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Mathematics LibreTexts

3.9.E: Problems on Boundedness and Diameters (Exercises)

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    Exercise \(\PageIndex{1}\)

    Show that if a set \(A\) in a metric space is bounded, so is each subset \(B \subseteq A .\)

    Exercise \(\PageIndex{2}\)

    Prove that if the sets \(A_{1}, A_{2}, \ldots, A_{n}\) in \((S, \rho)\) are bounded, so is
    \bigcup_{k=1}^{n} A_{k}.
    Disprove this for infinite unions by a counterexample.
    [Hint: By Theorem \(1,\) each \(A_{k}\) is in some \(G_{p}\left(\varepsilon_{k}\right),\) with one and the same center \(p\). If the number of the globes is finite, we can put max \(\left(\varepsilon_{1}, \ldots, \varepsilon_{n}\right)=\varepsilon,\) so \(G_{p}(\varepsilon)\) contains all \(A_{k} .\) Verify this in detail.

    Exercise \(\PageIndex{3}\)

    \(\Rightarrow 3 .\) From Problems 1 and 2 show that a set \(A\) in \((S, \rho)\) is bounded iff it is contained in a finite union of globes,
    \bigcup_{k=1}^{n} G\left(p_{k} ; \varepsilon_{k}\right).

    Exercise \(\PageIndex{4}\)

    A set \(A\) in \((S, \rho)\) is said to be totally bounded iff for every \(\varepsilon>0\) (no matter how small), \(A\) is contained in a finite union of globes of radius \(\varepsilon\). By Problem 3, any such set is bounded. Disprove the converse by a counterexample.
    [Hint: Take an infinite set in a discrete space.]

    Exercise \(\PageIndex{5}\)

    Show that distances between points of a globe \(\overline{G}_{p}(\varepsilon)\) never exceed 2\(\varepsilon\). (Use the triangle inequality!) Hence infer that \(d G_{p}(\varepsilon) \leq 2 \varepsilon\). Give an example where \(d G_{p}(\varepsilon)<2 \varepsilon .\) Thus the diameter of a globe may be less than twice its radius.
    [Hint: Take a globe \(G_{p}\left(\frac{1}{2}\right)\) in a discrete space.]

    Exercise \(\PageIndex{6}\)

    Show that in \(E^{n}\left(* \text { as well as in } C^{n} \text { and any other normed linear space }\right.\) \(\neq\{0\}\) ), the diameter of a globe \(G_{p}(\varepsilon)\) always equals 2\(\varepsilon\) (twice its radius).
    [Hint: By Problem \(5,2 \varepsilon\) is an upper bound of all \(\rho(\overline{x}, \overline{y})\) with \(\overline{x}, \overline{y} \in G_{p}(\varepsilon) .\)
    To show that there is no smaller upper bound, prove that any number
    2 \varepsilon-2 r \quad(r>0)
    is exceeded by some \(\rho(\overline{x}, \overline{y}) ;\) e.g., take \(\overline{x}\) and \(\overline{y}\) on some line through \(\overline{p}\),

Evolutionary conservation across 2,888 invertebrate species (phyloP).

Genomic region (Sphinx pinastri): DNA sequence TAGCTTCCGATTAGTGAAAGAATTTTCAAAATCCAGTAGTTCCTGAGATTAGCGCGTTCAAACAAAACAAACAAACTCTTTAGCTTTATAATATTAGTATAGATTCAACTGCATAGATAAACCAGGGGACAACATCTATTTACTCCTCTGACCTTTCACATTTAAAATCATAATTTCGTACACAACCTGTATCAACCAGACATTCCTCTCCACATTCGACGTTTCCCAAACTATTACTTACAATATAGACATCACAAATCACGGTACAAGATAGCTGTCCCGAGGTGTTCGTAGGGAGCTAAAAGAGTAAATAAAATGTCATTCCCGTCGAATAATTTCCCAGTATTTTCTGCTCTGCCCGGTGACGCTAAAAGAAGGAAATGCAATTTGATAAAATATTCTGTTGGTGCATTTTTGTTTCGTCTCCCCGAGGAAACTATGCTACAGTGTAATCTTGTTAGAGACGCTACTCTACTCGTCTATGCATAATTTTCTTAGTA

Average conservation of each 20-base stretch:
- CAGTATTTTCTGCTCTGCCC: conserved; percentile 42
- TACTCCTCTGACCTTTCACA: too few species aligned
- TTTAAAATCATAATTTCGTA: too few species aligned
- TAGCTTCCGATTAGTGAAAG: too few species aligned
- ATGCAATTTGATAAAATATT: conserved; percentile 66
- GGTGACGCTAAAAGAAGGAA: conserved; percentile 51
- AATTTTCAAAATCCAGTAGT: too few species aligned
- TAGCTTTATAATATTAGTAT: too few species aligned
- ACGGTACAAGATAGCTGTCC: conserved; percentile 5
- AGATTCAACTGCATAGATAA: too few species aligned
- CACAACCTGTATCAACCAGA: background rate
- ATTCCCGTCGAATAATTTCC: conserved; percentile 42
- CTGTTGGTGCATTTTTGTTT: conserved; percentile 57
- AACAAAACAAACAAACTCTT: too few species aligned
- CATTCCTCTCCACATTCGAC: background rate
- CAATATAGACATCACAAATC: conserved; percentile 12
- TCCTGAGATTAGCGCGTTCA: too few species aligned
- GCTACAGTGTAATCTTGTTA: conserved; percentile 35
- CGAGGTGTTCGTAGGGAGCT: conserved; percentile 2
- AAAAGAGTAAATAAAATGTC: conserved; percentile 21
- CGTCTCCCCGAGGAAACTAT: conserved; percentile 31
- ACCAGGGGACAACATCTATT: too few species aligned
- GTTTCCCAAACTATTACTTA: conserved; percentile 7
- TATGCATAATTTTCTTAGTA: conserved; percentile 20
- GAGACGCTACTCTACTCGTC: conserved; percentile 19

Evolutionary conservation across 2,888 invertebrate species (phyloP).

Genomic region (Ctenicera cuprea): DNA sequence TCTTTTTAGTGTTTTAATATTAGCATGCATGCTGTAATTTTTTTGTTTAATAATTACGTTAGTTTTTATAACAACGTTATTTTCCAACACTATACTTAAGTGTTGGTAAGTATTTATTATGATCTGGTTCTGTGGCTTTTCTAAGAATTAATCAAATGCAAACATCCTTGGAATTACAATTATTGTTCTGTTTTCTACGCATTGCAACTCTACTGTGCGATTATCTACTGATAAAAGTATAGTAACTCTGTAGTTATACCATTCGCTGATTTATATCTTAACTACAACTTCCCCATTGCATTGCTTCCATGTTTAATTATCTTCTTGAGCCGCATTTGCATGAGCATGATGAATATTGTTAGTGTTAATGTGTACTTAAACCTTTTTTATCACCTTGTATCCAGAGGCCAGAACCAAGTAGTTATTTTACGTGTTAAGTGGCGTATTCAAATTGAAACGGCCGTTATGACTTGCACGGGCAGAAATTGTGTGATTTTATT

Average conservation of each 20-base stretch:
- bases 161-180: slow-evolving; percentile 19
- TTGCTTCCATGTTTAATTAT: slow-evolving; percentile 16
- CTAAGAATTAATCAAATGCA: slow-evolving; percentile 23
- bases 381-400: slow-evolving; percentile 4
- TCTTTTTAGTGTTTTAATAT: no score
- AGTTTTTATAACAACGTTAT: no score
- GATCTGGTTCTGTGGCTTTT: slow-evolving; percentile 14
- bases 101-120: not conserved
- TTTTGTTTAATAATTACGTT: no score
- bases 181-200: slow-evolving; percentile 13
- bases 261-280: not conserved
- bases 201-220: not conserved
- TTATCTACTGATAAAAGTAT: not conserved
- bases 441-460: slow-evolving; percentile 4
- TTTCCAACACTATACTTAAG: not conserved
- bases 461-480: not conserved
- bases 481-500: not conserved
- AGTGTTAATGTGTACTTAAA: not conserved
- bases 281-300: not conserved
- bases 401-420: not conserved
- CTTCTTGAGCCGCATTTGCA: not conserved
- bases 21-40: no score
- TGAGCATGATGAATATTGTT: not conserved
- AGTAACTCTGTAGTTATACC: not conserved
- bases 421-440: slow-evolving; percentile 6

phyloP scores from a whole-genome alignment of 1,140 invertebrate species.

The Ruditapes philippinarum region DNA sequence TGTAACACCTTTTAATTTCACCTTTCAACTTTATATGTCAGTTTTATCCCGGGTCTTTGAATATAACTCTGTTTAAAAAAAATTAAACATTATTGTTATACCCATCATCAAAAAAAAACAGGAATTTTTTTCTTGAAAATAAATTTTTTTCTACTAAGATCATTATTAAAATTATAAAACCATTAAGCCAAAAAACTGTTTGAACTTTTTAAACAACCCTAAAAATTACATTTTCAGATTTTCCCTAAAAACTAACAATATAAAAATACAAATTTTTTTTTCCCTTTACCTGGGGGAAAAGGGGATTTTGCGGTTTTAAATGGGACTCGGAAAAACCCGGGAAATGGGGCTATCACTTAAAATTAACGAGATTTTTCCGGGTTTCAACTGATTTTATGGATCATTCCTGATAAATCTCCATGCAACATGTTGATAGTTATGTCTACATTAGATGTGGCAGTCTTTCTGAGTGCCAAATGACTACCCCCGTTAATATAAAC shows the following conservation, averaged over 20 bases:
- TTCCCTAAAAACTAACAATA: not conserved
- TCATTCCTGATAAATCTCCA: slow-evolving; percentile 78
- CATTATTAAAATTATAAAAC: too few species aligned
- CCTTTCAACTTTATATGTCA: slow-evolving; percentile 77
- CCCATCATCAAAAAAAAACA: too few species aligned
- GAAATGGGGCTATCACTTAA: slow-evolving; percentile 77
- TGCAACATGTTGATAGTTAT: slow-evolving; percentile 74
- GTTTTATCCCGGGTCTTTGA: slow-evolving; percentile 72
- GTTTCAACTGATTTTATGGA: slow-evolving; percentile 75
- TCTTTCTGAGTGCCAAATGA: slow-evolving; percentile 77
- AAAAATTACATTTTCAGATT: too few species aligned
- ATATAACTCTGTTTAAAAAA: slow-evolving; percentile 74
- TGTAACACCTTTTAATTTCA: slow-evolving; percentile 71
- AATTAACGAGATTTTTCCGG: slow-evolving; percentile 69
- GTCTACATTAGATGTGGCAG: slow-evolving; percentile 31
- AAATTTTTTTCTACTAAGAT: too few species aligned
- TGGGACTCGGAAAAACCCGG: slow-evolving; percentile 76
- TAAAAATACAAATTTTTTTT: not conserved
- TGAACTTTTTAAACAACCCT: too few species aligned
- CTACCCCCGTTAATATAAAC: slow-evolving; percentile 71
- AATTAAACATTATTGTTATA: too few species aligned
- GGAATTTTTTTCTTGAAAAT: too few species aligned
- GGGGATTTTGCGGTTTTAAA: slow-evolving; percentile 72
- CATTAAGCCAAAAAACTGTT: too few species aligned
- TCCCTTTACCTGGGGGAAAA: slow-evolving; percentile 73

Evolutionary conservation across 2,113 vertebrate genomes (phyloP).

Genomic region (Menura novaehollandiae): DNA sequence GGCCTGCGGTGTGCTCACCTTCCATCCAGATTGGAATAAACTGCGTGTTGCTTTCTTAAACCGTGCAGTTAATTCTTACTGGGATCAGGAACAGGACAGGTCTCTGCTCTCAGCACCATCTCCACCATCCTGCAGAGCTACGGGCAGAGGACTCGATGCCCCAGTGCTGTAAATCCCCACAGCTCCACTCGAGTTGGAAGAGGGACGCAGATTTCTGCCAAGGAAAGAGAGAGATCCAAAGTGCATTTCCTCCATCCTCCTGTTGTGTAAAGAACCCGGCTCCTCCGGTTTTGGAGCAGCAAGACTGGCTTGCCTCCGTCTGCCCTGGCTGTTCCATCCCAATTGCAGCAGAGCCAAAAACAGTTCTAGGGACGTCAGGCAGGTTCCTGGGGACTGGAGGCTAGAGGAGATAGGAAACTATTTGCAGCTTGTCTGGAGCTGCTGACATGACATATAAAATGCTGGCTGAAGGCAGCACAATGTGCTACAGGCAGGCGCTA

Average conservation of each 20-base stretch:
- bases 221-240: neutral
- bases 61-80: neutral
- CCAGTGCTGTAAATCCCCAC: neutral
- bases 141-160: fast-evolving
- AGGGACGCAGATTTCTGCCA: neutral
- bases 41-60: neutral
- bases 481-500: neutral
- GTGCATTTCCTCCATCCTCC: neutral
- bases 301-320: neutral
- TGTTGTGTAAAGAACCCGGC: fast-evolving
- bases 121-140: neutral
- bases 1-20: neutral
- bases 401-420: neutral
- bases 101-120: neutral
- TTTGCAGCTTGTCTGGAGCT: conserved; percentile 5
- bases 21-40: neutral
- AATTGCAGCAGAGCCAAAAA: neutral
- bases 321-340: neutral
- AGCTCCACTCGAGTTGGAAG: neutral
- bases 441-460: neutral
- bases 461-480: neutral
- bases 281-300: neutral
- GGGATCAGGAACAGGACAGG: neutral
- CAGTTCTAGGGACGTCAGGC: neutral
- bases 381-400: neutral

\overline{\boldsymbol{x}}=\overline{\boldsymbol{p}}+\boldsymbol{t} \overrightarrow{\boldsymbol{u}},
    choosing suitable values for \(t\) to get \(\rho(\overline{x}, \overline{y})=|\overline{x}-\overline{y}|>2 \varepsilon-2 r . ]\)

    Exercise \(\PageIndex{7}\)

    Prove that in \(E^{n},\) a set \(A\) is bounded iff it is contained in an interval.

    Exercise \(\PageIndex{8}\)

    Prove that for all sets \(A\) and \(B\) in \((S, \rho)\) and each \(p \in S\)
    \rho(A, B) \leq \rho(A, p)+\rho(p, B).
    \rho(A, B)<\rho(A, p)+\rho(p, B)
    by an example.

    Exercise \(\PageIndex{9}\)

    Find \(\sup x_{n}, \inf x_{n}, \max x_{n},\) and \(\min x_{n}\) (if any) for sequences with general term
    (a) \(n\);
    (b) \((-1)^{n}\left(2-2^{2-n}\right)\);
    (c) \(1-\frac{2}{n}\);
    (d) \(\frac{n(n-1)}{(n+2)^{2}}\).
    Which are bounded in \(E^{1} ?\)

    Exercise \(\PageIndex{10}\)

    Prove the following about lines and line segments.
    (i) Show that any line segment in \(E^{n}\) is a bounded set, but the entire line is not.
    (ii) Prove that the diameter of \(L(\overline{a}, \overline{b})\) and of \((\overline{a}, \overline{b})\) equals \(\rho(\overline{a}, \overline{b})\).

    Exercise \(\PageIndex{11}\)

    Let \(f : E^{1} \rightarrow E^{1}\) be given by
    f(x)=\frac{1}{x} \text { if } x \neq 0, \text { and } f(0)=0.
    Show that \(f\) is bounded on an interval \([a, b]\) iff 0\(\notin[a, b] .\) Is \(f\) bounded on \((0,1) ?\)

    Exercise \(\PageIndex{12}\)

    Prove the following:
    (a) If \(A \subseteq B \subseteq(S, \rho),\) then \(d A \leq d B\).
    (b) \(d A=0\) iff \(A\) contains at most one point.
    (c) If \(A \cap B \neq \emptyset\), then
    d(A \cup B) \leq d A+d B.
    Show by an example that this may fail if \(A \cap B=\emptyset\).

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